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ETFs are here to stay, investors tell Schwab


Exchange-traded funds are here to stay, according to 81 per cent of respondents to the 2012 ETF Investor Study by Charles Schwab, but the need for education persists.

Some 45 per cent still call themselves novices when it comes to understanding these products, and a smaller number (39 per cent) claim they now know more about ETFs than they did a year ago.

“It’s very exciting to see investors rally enthusiastically around ETFs as an essential part of their investing toolbox – but now we need to make sure that their knowledge about the use of ETFs fully matures as well,” says Beth Flynn, vice president of ETF platform management at Charles Schwab. “Most investors generally understand that ETFs tend to offer diversification at a low-cost, but many still need more insight and education on how best to use them, the risks involved and potential tax implications.”

The 2012 ETF Investor Study by Charles Schwab is an online survey of more than 1,000 individual investors between the ages of 25 and 75 with at least USD25,000 in investable assets and some familiarity with ETFs.

Investors in the study signalled that their usage of ETFs will broaden in the future. Forty one per cent plan to invest more in ETFs in the coming year, with sector and equity funds topping the list as the types of ETFs under consideration. Energy, healthcare and technology are the sector funds investors are most interested in buying.

Investor enthusiasm for ETFs carries through to retirement accounts. Of those surveyed who have an employer-sponsored retirement account, 55 per cent want the ability to access ETFs through them. Only 12 per cent said they can select ETFs through their employer’s retirement account now.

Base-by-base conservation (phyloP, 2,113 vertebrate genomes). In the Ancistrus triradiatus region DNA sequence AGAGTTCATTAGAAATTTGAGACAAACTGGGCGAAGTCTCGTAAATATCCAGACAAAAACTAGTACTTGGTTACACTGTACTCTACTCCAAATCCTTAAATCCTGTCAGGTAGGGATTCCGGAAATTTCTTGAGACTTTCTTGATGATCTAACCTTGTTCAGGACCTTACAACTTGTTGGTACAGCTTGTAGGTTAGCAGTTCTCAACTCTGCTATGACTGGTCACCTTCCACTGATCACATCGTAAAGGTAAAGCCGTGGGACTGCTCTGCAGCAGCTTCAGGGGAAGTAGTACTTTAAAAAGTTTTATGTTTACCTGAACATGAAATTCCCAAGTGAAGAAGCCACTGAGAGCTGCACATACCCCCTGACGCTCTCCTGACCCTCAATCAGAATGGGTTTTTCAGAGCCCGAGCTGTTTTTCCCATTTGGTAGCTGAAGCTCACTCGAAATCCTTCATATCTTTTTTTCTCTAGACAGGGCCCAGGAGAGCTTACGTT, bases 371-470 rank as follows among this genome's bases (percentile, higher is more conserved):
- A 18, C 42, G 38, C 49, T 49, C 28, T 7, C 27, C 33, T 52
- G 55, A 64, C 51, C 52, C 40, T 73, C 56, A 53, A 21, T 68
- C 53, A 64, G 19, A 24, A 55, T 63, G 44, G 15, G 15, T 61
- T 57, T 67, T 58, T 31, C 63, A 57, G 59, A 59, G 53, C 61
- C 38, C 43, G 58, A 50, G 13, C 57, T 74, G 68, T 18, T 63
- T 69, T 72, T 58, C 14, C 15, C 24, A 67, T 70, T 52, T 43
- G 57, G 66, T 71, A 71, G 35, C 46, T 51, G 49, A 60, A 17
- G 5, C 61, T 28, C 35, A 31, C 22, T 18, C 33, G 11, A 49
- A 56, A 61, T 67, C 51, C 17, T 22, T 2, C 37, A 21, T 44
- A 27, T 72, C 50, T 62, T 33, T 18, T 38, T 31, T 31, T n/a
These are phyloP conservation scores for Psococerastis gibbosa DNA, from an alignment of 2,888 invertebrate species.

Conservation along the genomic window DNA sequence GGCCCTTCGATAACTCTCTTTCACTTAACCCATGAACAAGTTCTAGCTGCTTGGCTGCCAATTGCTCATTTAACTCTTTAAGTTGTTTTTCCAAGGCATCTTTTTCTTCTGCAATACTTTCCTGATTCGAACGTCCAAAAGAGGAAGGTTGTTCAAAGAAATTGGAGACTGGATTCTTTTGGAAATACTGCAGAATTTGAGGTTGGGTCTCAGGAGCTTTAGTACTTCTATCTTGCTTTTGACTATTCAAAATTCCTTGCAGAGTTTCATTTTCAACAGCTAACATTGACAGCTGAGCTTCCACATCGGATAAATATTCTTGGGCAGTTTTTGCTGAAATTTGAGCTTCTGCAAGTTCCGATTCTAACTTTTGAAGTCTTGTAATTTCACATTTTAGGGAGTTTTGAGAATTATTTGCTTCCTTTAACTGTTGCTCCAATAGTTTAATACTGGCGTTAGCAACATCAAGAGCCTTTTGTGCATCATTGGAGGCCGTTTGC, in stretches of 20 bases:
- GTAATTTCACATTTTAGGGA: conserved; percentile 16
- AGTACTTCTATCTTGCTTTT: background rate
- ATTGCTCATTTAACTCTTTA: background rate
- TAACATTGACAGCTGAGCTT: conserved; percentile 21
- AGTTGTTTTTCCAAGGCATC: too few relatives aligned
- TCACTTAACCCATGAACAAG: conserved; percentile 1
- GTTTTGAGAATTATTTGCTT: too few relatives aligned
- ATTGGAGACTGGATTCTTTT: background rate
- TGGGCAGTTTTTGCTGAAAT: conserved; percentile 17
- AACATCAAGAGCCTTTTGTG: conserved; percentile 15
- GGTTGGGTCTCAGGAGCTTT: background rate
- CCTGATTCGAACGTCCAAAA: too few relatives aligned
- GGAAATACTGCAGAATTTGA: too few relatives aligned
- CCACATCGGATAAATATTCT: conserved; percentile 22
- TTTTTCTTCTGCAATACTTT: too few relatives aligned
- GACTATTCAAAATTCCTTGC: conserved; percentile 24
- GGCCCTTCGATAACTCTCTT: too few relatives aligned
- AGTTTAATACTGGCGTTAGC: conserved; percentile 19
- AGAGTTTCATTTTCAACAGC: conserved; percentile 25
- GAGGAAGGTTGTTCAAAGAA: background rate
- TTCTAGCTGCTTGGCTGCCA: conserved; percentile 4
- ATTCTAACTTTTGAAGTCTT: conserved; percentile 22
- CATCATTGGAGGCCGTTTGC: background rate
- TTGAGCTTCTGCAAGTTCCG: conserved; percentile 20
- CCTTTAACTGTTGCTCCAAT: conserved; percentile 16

Cost is the number one factor investors look at when selecting ETFs, according to the study. Respondents also cited reputation of the fund sponsor and performance history of the ETF as the other two extremely important criteria they consider in making their investment decision.

When asked what matters most about ETF costs, investors surveyed said they pay most attention to expense ratios, followed by trade commissions. Thirty eight per cent believe that the ability to trade ETFs commission-free is important, and of this group, 40 per cent call it “most important” while the remaining 60 per cent say this ability is “very important”. An additional 46 per cent say commission-free trades are somewhat important, but not the only factor they consider.

While 39 per cent claim to be better versed in ETFs than they were last year, there are plenty of investors who still say they do not know enough to make that initial ETF investment. Fifty three per cent of investors who are considering but have not yet purchased an ETF claim that their lack of understanding is the main reason they have not done so. Although 57 per cent of those who own ETFs rate their understanding of the products at the intermediate level, a full 63 per cent of those considering ETFs classify their knowledge base as “novice”.

The five ETF issues that investors want to know more about are:

 • Tax implications of ETFs
 • How to best use ETFs
 • Risks associated with ETFs
 • How to best use sophisticated ETFs
 • ETF costs

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